• Overall, the official status of the Swedish language in Finland has been constant for almost a century.

3. Guarantees of representation in the central government or on constitutional courts

   Yes.

SCORES
Year: 1980 2000 2010
Score: 1 1 1

Evidence:

  • The 200 members of the Parliament of Finland are elected in each constituency on a proportional basis. In addition to the 14 constituencies of mainland Finland, Section 25 of the constitution (1919) guarantees that the Åland islands shall form their own constituency and elect one representative.
  • There is no Finnish Senate or equivalent.
  • The Swedish minority residing on the mainland does not benefit from any guaranteed representation in the central government, even though most governments have included Swedish-speaking ministers from either the monolingual Swedish People’s Party or some of the bilingual parties (Swedish Assembly of Finland 2002).
  • The concept of a constitutional court is not included in the constitution, but this role is played in practice by the Constitutional Law Committee of the Parliament of Finland; there are, therefore, no guarantees of representation for the Swedish-speaking minority (Parliament of Finland 2010).
  • There have been no major changes in the last decade.

4. Public funding of minority-language universities/schools/media

   Yes.

SCORES
Year: 1980 2000 2010
Score: 0.5 1 1

Evidence (education):

  • The decision of the League of Nations to extend Finland’s sovereignty to the territory of Åland in 1921 came with a guarantee that Swedish would stay the language of instruction on the islands.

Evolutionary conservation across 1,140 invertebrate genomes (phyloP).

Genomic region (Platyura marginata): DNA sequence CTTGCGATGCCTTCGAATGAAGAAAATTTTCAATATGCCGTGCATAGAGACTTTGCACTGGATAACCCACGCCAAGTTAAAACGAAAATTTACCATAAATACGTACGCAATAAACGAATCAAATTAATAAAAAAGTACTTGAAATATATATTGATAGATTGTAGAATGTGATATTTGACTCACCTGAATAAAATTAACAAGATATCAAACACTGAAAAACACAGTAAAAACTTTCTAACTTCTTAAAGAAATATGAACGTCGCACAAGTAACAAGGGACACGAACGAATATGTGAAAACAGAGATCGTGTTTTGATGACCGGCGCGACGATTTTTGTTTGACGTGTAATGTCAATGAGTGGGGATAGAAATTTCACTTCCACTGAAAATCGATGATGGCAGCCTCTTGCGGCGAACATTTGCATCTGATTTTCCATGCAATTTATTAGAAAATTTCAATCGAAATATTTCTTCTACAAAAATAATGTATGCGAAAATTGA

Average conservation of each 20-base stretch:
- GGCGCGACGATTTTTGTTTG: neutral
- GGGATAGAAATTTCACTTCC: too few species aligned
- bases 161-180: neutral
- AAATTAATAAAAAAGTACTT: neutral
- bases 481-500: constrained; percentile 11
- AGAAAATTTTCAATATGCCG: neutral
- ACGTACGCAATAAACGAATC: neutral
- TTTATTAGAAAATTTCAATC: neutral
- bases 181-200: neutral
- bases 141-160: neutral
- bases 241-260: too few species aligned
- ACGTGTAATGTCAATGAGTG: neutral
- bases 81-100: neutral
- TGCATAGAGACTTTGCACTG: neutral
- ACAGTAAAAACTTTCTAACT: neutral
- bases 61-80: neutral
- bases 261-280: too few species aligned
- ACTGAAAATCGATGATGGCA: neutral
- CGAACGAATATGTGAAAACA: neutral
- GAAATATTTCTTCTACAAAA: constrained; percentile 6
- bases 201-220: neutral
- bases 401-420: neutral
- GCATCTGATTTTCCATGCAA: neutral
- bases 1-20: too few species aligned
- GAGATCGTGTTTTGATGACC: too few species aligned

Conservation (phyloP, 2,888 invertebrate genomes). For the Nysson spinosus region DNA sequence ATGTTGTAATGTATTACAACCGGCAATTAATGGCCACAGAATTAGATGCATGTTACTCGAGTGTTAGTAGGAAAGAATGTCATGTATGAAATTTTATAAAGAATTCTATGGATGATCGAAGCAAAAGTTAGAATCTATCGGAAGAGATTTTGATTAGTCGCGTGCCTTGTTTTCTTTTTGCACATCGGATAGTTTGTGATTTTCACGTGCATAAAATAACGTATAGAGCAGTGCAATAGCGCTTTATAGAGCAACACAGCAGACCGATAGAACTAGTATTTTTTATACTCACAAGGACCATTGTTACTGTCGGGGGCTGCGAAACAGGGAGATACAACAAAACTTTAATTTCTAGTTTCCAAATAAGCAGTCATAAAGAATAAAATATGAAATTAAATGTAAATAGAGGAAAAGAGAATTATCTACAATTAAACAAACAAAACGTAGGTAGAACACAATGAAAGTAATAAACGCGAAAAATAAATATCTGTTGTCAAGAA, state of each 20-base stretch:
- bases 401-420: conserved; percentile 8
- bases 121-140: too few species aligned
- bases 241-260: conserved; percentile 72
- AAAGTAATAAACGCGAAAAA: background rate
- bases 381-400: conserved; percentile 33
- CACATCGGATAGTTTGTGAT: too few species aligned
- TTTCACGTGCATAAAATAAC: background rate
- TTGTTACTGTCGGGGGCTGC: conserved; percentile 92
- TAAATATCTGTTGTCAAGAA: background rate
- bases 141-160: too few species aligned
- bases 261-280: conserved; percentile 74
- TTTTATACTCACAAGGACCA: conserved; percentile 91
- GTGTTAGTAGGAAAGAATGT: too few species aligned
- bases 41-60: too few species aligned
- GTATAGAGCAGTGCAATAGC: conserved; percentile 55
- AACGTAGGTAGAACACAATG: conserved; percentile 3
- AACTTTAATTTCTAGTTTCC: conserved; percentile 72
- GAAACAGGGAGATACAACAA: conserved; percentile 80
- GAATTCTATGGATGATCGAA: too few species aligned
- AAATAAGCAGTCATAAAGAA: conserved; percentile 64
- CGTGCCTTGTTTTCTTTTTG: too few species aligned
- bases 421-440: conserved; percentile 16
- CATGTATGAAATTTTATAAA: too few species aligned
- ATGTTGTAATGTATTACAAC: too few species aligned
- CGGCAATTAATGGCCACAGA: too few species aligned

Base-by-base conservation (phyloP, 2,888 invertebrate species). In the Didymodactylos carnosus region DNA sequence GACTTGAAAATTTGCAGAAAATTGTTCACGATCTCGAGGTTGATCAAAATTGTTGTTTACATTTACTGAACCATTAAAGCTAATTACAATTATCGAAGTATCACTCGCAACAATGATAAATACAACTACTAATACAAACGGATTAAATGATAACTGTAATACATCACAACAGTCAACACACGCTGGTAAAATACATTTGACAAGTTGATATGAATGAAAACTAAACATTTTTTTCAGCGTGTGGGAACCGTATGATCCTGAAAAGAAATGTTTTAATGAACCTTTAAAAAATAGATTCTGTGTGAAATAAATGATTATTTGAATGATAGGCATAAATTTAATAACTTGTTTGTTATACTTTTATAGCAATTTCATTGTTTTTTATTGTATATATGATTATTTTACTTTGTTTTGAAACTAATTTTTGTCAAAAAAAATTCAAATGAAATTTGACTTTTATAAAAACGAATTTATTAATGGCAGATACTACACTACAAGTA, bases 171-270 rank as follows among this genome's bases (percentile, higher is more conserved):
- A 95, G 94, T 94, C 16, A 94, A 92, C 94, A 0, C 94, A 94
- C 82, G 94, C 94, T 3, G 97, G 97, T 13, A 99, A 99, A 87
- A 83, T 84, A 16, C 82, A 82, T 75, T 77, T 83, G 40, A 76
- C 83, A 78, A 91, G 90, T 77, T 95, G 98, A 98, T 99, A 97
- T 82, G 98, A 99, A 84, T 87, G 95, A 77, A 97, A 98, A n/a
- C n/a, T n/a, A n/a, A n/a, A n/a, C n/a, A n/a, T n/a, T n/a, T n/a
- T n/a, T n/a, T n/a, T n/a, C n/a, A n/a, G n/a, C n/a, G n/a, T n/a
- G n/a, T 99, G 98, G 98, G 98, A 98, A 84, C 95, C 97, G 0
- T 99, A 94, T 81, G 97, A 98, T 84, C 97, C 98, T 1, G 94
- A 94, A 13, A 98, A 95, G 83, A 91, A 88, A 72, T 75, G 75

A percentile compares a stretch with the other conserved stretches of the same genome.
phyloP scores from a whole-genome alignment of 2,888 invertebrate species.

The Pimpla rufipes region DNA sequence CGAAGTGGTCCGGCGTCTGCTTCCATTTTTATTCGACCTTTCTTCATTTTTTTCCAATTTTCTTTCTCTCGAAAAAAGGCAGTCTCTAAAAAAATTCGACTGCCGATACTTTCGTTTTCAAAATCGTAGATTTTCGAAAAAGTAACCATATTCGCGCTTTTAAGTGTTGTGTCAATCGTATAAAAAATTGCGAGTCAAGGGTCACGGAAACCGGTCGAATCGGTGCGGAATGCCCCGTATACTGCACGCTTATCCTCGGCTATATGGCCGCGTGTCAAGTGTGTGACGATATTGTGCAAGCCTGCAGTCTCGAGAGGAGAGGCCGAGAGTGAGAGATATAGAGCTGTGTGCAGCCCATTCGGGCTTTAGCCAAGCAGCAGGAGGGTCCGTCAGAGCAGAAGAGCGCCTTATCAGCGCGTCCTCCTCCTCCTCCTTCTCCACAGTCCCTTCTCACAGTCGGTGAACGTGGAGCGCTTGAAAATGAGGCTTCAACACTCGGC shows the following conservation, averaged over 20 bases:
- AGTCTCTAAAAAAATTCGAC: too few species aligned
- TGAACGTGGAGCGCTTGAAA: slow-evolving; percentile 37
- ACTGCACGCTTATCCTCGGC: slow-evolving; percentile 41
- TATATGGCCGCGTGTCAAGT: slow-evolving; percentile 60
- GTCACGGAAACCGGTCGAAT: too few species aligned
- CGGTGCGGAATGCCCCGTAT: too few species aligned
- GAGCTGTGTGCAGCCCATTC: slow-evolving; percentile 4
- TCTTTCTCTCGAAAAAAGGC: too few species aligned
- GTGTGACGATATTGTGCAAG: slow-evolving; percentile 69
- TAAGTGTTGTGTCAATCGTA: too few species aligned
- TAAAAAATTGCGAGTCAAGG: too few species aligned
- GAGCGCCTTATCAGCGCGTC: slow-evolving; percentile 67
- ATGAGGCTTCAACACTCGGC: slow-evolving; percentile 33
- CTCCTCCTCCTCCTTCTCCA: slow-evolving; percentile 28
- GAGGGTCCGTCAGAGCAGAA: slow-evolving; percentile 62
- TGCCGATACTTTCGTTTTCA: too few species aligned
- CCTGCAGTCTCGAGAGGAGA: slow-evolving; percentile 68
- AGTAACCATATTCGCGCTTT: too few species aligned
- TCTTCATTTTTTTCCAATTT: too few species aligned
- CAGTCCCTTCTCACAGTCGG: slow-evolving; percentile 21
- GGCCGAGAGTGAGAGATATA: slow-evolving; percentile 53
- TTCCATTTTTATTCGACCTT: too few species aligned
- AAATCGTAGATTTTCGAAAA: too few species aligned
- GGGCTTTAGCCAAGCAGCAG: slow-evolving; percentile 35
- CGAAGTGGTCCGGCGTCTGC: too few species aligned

• The Act on the Autonomy of Åland (1920) grants the islands full autonomy regarding education. Section 40 states that “the language of education in schools maintained by public funds or subsidised from the said funds shall be Swedish,” but an Ålandic municipality is free to provide Finnish language instruction.
  • On the mainland, Finland’s territorial language settlement means that a Swedish school system exists in parallel to the Finnish one (Sjöholm 2004). Parents have the right to choose the language of instruction for their children.
  • As much as 98 percent of Swedish schools are publicly funded through a combination of state and municipal investment (Ostern 2001).
  • Swedish is a language of instruction at all educational levels, mostly at unilingual (Swedish) schools, but sometimes at bilingual schools. University level education is also provided in both Swedish and Finnish (Finnish National Board of Education 2009).
  • With regard to the funding of education in Swedish, language rights are well established in Finland and no changes have been noted in the past decade.

Evidence (media):

  • The Act on Yleisradio Oy (1993, amended most recently in 2005) defines the service provisions of the Finnish Broadcasting Corporation, the state-owned and publicly-funded broadcasting company. Section 7(4) of the act states that Finnish- and Swedish-speaking citizens should be treated on equal grounds with regard to the public provision of media.
  • The Finnish Broadcasting Company maintains two Swedish television stations that broadcast about 1,000 hours of Swedish-language programming per year. It also operates two radio channels broadcasting fully in Swedish. Since 2001, a Swedish digital channel broadcasts approximately 2,000 hours of Swedish-language programming annually (Organization for Security and Co-operation in Europe 2004).
  • Since 1988 and the signing of an agreement between the national public broadcasting companies in Finland and Sweden, programs broadcast from Sweden are also available in Finland (Swedish Assembly of Finland 2002).